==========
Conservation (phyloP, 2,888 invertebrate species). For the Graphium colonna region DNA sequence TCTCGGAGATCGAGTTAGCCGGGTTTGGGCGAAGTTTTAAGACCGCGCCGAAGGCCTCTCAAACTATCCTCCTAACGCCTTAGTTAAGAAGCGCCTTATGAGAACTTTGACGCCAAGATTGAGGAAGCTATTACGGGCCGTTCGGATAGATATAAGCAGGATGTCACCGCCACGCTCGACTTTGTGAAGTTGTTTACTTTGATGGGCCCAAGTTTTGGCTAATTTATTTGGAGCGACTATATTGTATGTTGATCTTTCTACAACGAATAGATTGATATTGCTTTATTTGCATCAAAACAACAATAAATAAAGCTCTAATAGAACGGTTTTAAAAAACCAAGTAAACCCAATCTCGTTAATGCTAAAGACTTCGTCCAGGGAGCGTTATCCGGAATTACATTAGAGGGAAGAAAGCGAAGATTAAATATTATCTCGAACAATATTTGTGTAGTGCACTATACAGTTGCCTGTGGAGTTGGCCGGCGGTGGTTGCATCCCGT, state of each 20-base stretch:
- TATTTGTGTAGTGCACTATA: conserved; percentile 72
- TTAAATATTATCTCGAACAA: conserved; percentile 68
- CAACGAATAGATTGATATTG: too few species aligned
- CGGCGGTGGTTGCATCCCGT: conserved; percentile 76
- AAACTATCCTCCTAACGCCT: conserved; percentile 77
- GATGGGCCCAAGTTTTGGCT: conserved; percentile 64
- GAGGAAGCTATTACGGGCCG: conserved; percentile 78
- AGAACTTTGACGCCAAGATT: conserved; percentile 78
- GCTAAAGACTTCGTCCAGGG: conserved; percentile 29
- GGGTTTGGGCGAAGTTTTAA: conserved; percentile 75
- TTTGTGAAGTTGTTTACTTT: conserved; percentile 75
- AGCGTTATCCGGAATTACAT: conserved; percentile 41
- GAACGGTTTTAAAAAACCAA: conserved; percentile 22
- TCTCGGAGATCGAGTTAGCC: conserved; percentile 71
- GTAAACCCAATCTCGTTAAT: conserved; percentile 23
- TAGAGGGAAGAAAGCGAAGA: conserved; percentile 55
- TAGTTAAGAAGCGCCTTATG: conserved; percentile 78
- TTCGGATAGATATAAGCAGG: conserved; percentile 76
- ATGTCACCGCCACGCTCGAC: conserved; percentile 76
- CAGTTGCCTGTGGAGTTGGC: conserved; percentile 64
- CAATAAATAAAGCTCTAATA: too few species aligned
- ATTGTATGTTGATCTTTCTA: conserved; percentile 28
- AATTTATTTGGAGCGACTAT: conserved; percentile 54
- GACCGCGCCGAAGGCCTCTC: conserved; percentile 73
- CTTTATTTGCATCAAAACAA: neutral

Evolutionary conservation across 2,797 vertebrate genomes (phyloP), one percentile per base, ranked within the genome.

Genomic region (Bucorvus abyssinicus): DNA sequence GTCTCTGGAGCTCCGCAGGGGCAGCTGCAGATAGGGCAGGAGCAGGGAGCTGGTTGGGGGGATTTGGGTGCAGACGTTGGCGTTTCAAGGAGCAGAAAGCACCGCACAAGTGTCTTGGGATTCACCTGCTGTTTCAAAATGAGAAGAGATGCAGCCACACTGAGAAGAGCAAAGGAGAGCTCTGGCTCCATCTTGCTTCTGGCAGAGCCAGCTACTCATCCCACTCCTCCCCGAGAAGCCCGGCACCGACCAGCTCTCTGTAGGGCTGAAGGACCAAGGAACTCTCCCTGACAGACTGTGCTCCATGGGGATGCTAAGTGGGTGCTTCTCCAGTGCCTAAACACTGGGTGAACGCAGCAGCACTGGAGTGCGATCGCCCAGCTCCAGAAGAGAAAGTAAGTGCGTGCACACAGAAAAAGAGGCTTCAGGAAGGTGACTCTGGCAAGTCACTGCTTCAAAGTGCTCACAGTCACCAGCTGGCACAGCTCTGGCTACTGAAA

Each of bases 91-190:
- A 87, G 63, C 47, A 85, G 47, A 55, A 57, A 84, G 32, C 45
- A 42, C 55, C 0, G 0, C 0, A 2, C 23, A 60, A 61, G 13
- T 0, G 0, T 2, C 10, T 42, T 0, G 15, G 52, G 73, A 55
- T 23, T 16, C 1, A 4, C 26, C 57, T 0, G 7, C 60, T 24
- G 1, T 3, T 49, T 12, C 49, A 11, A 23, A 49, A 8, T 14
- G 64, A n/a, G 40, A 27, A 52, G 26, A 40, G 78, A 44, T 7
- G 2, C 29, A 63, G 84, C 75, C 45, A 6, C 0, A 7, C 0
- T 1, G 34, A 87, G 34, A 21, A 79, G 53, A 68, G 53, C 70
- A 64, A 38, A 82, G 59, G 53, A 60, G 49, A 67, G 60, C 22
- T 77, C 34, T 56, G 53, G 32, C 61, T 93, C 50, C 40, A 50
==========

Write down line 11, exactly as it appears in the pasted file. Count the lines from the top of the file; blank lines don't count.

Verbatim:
- GGGTTTGGGCGAAGTTTTAA: conserved; percentile 75